5 tips for creating study groups to help you master your classes
by Dayna Diamond, Digital Arts and New Media Master’s Candidate at UC Santa Cruz
If you’re struggling in a class, if you want to hear a concept explained by someone other than the professor, or even if you’d just like to meet other students, study groups are an excellent solution.
In fact, even if you already get the basics of your class, you can understand it even better by explaining it to someone else.
This is why I’m sold on study groups!
Now how do I make a study group?
It can seem hard to meet people in college with huge classes that only meet a few hours a week and a schedule that is uniquely your own. However, with these tips, you’ll be making study groups in no time.
1. Don’t rush away
One of the best ways to meet people is to hang out when class finishes. You can strike up a chat with another student as you’re leaving class or spread out to study in the building. You’d be surprised how many times I’ve had informal study groups just because we all started studying outside the classroom after class.
Remember, the goal is to learn and get ahead, so pick people who seem diligent and invested in learning the material. After all, if you can ask them questions, get notes, and make sure you know what homework is due, that gives you a crucial leg up. Then swap contact information.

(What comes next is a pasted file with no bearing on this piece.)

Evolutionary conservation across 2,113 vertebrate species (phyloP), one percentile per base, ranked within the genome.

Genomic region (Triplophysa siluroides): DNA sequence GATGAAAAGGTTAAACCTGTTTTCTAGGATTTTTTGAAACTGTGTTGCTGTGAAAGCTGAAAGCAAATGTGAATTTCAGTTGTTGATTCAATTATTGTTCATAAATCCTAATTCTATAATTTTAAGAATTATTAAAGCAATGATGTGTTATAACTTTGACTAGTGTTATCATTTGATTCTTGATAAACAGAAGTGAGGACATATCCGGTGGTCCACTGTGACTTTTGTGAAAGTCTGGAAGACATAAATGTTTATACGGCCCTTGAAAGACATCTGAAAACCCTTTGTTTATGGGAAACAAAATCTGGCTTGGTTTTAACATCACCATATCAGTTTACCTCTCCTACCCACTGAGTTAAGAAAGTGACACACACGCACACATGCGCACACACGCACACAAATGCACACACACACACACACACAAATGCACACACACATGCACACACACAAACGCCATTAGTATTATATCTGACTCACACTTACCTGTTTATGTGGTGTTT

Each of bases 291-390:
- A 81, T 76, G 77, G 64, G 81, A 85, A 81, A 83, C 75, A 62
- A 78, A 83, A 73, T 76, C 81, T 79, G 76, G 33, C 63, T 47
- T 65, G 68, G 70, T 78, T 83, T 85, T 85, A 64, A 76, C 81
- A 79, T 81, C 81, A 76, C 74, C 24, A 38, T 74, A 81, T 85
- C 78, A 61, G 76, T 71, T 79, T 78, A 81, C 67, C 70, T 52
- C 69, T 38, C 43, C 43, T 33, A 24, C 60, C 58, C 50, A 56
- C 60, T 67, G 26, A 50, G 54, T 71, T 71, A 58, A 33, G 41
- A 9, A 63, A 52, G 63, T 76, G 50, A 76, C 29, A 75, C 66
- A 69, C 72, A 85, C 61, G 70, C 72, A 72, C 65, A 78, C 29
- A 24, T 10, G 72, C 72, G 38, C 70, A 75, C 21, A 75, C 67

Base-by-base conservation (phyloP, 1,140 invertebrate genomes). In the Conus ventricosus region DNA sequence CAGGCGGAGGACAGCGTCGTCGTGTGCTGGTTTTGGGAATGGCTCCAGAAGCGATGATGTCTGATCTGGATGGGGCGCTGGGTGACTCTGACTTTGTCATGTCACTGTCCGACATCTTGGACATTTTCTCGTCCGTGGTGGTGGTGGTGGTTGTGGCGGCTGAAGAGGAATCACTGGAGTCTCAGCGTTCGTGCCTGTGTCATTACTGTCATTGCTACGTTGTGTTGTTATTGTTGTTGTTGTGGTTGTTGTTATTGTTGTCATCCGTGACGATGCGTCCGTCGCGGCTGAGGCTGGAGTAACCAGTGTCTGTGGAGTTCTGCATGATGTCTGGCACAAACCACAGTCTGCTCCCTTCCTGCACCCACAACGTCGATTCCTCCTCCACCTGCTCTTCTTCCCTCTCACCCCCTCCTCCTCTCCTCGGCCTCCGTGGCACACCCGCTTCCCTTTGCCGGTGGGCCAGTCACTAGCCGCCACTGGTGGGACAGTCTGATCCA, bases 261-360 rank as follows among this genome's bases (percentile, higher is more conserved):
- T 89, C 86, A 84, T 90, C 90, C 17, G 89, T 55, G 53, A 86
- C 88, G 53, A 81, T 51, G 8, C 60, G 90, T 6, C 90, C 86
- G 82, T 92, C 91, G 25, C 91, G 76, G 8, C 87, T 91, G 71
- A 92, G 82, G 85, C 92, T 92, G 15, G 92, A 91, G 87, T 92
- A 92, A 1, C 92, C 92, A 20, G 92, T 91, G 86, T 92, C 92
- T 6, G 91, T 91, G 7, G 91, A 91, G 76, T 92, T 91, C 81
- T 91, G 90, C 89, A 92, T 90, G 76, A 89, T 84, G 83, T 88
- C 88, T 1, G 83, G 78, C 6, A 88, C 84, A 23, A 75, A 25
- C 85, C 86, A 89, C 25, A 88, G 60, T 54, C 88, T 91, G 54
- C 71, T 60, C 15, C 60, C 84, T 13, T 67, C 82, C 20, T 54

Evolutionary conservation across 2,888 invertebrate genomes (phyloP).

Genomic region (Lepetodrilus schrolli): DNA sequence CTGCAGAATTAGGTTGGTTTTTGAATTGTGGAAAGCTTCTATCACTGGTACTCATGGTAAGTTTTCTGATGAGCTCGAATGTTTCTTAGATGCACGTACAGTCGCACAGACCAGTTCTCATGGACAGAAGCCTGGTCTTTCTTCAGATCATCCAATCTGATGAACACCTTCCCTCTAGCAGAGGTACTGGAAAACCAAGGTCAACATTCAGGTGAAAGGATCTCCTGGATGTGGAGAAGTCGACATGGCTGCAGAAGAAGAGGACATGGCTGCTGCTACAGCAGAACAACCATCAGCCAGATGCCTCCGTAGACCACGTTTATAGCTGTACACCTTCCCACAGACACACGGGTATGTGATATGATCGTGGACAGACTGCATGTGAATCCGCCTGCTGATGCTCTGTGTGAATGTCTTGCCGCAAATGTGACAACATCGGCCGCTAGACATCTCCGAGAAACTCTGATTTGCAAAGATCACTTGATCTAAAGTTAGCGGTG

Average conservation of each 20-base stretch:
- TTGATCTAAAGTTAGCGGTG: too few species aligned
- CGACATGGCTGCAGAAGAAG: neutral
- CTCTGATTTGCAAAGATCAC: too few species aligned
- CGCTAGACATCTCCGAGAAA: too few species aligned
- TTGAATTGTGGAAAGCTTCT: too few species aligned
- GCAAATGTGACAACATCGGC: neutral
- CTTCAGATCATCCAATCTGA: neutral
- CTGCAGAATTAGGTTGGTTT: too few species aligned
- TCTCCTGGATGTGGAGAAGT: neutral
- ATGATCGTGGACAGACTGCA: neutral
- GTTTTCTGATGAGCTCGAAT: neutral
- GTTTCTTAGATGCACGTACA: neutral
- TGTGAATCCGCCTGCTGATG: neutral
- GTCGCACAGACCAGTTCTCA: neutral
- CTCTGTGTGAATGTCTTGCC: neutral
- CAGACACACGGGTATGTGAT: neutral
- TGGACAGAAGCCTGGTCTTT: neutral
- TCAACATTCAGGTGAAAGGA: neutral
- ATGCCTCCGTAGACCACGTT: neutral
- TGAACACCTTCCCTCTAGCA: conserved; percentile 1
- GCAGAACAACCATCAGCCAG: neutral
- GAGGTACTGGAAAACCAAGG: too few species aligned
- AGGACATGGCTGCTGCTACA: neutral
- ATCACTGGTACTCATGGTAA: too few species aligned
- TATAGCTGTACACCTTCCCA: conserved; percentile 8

2. Use social media
A lot of people feel more comfortable giving out their social media handles or connecting on Facebook than sharing their phone number. And not everyone has unlimited text and talk. Make yourself available by having social media accounts. Then people can message you through whatever platform you both feel comfortable with.
3. Connect online
Using an organizational app such as LifeSpace that allows you to connect to other students can bring your study group to the next level. You can combine notes, help each other by adding homework to a checklist, and share useful links.
4. Pick a time and invite people. Or just say “yes” and then go!
If someone else invites you to a study group and you don’t have a conflicting class, make that commitment, say “yes” and go! Otherwise, pick a time that works for you and start inviting people.
5. Bonus Tip: Make a Sign
When meeting with your group, make a little sign that says “Class Name Study Group” and put it out on the table. That way, other studiers know they’ve found the right place!
Digital Arts and NewMedia Master’s Candidate